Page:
Categorized | Kids

Become Aware of this Menace to Your Relationships.

Posted on 20 September 2010

There is a silent yet very harmful menace that can show up in our relationships both with our spouse and with our kids and that is known as Anxiety. In fact, if you observe the times you are yelling at your spouse or your children, it is usually because you feel anxious about something. Whether the kids did something that made you feel anxious, or your spouse made a comment that took you back to your unmet childhood needs, the bottom line is that anxiety can threaten to upset any connection and peace you seek to have in your relationships.

Despite my constant work on managing my anxiety, after all I am a type A personality, tonight I found myself raising my voice at my daughter due to my feeling anxious about the state of mess in her room. She had played so nicely all day with a friend and didn’t clean up the way I had wanted her to. I really didn’t want to be so nitpicky about it, yet for some reason I was anxious about the state of her room and had a hard time containing my upset when she shoved the mess under her bed and in her closet.

Thankfully, I caught myself in time so things didn’t escalate too much and was able to “use my words”. I told my daughter, “You know what? Let me think of some better ways you can store some of the things in your room, I see the current storage options are too confusing.” I was anxious because the current storage solutions I had setup in her room were no longer working yet it was not her fault, but mine. I was totally anxious and that anxiety distanced her from me because she felt like I turned into “Mean mommy”.

I learned a LOT from Parenting and Calm Coach, Kirk Martin, in his parenting CDs about the concept of Anxiety and what it looks like when we place our own anxiety on our kids. You may notice yourself saying, “Hurry up!” “I’m waiting for you!” “Don’t talk to me that way” “You’re going to be punished” etc.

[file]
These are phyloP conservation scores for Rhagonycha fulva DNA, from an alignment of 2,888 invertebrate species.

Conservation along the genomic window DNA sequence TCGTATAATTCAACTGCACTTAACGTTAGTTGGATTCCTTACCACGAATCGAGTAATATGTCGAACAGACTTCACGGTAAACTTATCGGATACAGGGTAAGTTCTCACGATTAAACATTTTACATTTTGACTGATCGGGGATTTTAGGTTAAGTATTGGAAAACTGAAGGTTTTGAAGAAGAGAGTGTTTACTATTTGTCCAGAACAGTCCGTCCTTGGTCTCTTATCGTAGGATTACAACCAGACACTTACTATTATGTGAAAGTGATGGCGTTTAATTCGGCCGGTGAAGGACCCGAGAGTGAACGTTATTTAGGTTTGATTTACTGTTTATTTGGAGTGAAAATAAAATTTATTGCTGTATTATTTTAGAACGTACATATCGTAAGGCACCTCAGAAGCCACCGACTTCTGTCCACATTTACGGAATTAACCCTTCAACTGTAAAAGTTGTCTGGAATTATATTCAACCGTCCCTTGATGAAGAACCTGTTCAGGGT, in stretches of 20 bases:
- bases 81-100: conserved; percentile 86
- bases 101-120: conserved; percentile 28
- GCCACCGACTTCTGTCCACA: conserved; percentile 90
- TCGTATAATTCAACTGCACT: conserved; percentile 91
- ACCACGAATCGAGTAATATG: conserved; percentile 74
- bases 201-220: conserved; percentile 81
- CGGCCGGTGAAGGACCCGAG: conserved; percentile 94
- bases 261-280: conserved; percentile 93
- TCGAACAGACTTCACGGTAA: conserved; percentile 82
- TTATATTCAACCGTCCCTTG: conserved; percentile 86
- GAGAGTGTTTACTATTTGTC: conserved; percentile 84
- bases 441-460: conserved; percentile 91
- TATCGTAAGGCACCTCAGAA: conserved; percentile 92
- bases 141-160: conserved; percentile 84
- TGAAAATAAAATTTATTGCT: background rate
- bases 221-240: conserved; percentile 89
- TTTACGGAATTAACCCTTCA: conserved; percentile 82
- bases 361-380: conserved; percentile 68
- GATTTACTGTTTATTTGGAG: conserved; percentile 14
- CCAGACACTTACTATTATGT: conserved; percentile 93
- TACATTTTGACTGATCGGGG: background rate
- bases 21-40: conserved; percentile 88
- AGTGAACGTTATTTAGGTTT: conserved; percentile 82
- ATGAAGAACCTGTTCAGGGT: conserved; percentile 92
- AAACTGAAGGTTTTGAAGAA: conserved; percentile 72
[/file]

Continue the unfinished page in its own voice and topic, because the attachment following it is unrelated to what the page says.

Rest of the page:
The alternative is to become aware of our own anxiety and realize that our kids are not us (or your spouse is not your father or mother) and that they have their own story about what’s going on, for them. If we put our own anxiety down, we can connect with our kids and find out what is going on for them instead of being trapped in our own heads and hearts. It’s not about us, it’s about them.

The same is true of our marriage and relationships with our spouse. For marriage learning, I turn to Jewishmarriagecounseling.com, which luckily enough is my husband. We use the tools of Imago therapy to iron out our own little bumps in the road and fortunately he is the therapist, not I, since I seem to get more anxiety than him and he can immediately calm me down by listening to what I have to say instead of getting defensive with his own anxiety.

I guess the bottom line is to really become conscious about how much Anxiety may be impacting your relationship with your spouse and your kids and notice that it may be distancing you from each other, rather than bringing you closer and connected.

Once you begin noticing the intensity of your anxiety, you can “turn it off” by using your words and telling your loved ones how you feel. You can say, “You know what, I’m so sorry, Mommy is feeling nervous right now because of how your room looks.” Or “Mommy is nervous right now because when she was a little girl she got into trouble in school so when you get in trouble, I start to feel nervous.”

I wish you much connection and closeness in all of your relationships!

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